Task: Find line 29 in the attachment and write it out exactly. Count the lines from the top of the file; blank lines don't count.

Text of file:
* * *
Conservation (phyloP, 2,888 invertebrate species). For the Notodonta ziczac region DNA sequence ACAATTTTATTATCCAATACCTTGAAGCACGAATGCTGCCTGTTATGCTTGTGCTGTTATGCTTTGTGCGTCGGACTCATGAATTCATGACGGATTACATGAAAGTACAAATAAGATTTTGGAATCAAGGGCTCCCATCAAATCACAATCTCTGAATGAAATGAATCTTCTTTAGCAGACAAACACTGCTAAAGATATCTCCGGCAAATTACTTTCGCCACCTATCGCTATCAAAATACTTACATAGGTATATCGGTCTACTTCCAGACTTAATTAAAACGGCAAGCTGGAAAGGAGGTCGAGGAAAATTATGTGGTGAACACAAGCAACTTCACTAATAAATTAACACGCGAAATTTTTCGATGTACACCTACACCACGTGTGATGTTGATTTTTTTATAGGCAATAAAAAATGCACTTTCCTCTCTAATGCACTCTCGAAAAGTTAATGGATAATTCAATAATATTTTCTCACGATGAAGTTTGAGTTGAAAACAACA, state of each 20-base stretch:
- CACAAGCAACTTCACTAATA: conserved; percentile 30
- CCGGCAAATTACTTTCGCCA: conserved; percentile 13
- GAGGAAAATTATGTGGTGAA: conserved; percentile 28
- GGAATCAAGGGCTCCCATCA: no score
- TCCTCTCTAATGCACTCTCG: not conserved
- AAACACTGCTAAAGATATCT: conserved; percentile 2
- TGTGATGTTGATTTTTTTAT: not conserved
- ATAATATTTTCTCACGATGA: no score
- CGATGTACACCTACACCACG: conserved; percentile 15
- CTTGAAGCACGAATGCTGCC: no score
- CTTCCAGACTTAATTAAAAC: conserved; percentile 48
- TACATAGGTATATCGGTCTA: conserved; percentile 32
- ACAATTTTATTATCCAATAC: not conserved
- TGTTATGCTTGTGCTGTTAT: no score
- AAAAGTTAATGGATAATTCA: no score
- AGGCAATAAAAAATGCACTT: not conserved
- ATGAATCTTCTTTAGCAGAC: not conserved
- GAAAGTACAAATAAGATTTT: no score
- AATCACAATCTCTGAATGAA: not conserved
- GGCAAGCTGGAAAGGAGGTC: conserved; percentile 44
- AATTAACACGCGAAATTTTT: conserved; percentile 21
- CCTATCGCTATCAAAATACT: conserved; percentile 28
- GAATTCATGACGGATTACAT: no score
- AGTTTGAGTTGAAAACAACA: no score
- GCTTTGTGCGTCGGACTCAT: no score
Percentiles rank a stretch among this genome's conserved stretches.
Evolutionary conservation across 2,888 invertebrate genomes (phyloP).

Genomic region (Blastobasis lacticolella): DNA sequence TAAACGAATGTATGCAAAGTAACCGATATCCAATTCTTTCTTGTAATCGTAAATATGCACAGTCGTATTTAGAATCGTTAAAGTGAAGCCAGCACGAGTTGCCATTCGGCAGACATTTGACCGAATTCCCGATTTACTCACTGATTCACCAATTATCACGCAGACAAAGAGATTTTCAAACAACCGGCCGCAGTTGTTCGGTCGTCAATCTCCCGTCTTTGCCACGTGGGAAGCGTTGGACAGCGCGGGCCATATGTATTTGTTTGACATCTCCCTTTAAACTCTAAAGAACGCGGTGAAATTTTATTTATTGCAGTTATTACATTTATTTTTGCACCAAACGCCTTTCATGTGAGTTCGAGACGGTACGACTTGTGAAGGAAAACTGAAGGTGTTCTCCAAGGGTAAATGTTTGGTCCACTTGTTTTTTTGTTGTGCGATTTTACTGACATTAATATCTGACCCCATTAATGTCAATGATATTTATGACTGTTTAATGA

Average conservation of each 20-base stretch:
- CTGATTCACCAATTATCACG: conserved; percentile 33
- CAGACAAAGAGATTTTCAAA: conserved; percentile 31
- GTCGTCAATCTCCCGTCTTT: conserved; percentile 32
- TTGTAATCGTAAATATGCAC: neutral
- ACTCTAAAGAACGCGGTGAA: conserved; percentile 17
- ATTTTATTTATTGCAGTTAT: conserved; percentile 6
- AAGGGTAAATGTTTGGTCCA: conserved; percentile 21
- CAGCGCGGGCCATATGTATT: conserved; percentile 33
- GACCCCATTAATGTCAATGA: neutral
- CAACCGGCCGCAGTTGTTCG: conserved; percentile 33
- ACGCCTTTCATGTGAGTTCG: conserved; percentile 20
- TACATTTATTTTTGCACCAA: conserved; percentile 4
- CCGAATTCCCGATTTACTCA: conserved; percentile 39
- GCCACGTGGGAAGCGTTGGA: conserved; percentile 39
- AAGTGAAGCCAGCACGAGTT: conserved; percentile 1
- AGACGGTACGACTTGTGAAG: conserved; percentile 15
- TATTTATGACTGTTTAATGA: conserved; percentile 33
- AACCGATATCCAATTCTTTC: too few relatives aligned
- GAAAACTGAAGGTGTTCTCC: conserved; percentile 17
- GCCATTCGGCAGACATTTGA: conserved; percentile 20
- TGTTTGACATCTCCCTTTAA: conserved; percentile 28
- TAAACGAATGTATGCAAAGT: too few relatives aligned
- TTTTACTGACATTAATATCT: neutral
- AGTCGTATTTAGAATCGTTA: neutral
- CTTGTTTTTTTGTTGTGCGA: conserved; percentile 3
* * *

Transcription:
Genomic region (Blastobasis lacticolella): DNA sequence TAAACGAATGTATGCAAAGTAACCGATATCCAATTCTTTCTTGTAATCGTAAATATGCACAGTCGTATTTAGAATCGTTAAAGTGAAGCCAGCACGAGTTGCCATTCGGCAGACATTTGACCGAATTCCCGATTTACTCACTGATTCACCAATTATCACGCAGACAAAGAGATTTTCAAACAACCGGCCGCAGTTGTTCGGTCGTCAATCTCCCGTCTTTGCCACGTGGGAAGCGTTGGACAGCGCGGGCCATATGTATTTGTTTGACATCTCCCTTTAAACTCTAAAGAACGCGGTGAAATTTTATTTATTGCAGTTATTACATTTATTTTTGCACCAAACGCCTTTCATGTGAGTTCGAGACGGTACGACTTGTGAAGGAAAACTGAAGGTGTTCTCCAAGGGTAAATGTTTGGTCCACTTGTTTTTTTGTTGTGCGATTTTACTGACATTAATATCTGACCCCATTAATGTCAATGATATTTATGACTGTTTAATGA